• Fauci: You may need several different type of mentors for both science and life. Take your time in making a choice. The chemistry between you needs to be right.
  • Masur: Sometimes younger people are reluctant to approach people for advice. Don’t be afraid. If you don’t approach them, you’ll never find out. Don’t wait for the world to come to you.

What advice do you have for transitioning from intramural to extramural research?

  • Fauci: You need a theme and a question you can articulate. It shows you have a vision and are asking relevant questions.
  • Lane: While here at NIH you can meet with program officers and learn what they see as successful; investigators at NIH don’t have the experience.

Have you ever considered leaving NIH and going to academia?

  • Fauci: I never seriously considered leaving NIH because I love it. Choose an environment where you can do what you love to do. An academic title is meaningless; do what you want to do.

How did you apportion your research time?

  • Holland: The risk is in not getting your research finished. Choose what you’re able to do and follow it. Set your eye on why, and you can’t go far wrong. If you focus and keep working, it’s hard to fail.
  • Linehan: The most important thing is to understand that what you learn about science during training is more important to you than what you work on. You’re learning how to think about and do science. And read, read, read. Be the most critical person you can be. The most important person you don’t want to fool is yourself.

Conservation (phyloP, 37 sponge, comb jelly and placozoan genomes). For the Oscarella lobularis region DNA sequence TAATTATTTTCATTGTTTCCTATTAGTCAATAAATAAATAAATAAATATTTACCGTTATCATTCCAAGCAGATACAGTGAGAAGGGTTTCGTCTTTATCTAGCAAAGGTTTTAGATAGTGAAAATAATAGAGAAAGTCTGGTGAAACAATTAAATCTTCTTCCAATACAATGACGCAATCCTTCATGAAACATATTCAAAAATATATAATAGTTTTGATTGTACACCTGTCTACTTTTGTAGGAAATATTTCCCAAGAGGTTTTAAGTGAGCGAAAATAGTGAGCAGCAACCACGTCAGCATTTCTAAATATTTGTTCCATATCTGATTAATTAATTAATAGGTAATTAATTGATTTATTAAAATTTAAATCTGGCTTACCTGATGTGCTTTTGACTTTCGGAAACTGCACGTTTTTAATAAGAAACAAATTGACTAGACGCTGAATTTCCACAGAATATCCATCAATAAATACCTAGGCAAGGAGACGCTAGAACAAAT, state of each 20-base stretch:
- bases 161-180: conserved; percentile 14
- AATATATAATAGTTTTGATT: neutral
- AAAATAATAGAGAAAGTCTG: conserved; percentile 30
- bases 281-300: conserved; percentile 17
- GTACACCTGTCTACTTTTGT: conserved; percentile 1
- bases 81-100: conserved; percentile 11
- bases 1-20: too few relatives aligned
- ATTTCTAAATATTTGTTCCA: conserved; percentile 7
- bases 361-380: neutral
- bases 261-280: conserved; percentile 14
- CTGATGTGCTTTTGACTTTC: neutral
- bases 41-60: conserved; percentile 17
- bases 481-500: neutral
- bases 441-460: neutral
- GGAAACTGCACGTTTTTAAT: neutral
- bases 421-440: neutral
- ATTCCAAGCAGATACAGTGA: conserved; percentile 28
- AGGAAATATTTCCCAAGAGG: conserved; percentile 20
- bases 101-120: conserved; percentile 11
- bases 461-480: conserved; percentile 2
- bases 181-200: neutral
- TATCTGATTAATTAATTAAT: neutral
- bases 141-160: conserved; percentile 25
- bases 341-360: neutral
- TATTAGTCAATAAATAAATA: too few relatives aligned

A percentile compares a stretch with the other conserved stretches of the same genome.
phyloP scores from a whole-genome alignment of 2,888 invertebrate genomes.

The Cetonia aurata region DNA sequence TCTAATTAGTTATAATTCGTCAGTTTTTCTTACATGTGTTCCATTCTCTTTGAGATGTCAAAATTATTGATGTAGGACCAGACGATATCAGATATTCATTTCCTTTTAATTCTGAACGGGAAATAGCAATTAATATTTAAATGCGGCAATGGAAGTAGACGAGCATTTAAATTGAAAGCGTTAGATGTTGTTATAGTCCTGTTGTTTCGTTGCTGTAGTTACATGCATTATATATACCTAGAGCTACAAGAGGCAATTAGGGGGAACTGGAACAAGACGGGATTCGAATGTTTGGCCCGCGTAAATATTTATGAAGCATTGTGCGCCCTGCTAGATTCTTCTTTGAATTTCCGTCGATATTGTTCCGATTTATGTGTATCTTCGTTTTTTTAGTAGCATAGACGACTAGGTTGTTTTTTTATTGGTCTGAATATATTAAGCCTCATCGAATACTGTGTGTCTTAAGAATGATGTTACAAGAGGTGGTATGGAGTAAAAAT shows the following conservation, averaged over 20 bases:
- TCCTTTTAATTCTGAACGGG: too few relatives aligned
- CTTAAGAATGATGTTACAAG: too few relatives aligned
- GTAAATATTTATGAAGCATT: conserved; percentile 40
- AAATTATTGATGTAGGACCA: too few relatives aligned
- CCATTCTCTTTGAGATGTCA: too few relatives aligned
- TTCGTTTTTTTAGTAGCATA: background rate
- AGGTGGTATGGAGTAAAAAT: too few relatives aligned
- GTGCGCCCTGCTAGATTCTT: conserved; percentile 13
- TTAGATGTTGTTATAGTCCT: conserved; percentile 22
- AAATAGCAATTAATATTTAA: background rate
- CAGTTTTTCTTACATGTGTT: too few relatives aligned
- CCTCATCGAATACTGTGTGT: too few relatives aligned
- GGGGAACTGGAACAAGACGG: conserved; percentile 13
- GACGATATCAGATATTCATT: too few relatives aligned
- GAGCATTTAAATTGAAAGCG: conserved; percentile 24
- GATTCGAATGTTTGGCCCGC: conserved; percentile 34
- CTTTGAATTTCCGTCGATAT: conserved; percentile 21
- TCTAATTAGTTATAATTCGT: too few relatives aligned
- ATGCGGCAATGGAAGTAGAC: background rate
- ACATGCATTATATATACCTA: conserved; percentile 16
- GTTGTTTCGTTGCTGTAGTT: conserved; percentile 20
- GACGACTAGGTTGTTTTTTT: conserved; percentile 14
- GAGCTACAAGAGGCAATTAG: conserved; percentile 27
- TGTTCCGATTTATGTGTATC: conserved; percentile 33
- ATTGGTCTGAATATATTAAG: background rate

Advice in transitioning to extramural: How do you get a chair to invest in you so you can do research and still see patients?

  • Kebebew: You have to be a great salesperson. You need to answer and address important questions. The value system has to be in line with what you’re trying to accomplish.
  • Linehan: For any position, you need to remember that you do what your boss values. The ideal environment is one in which scholarship and scientific progress is valued. You have to be practical in what you can do, that is you need personal, intellectual, and facilities support to pursue substantive work as a physician scientist.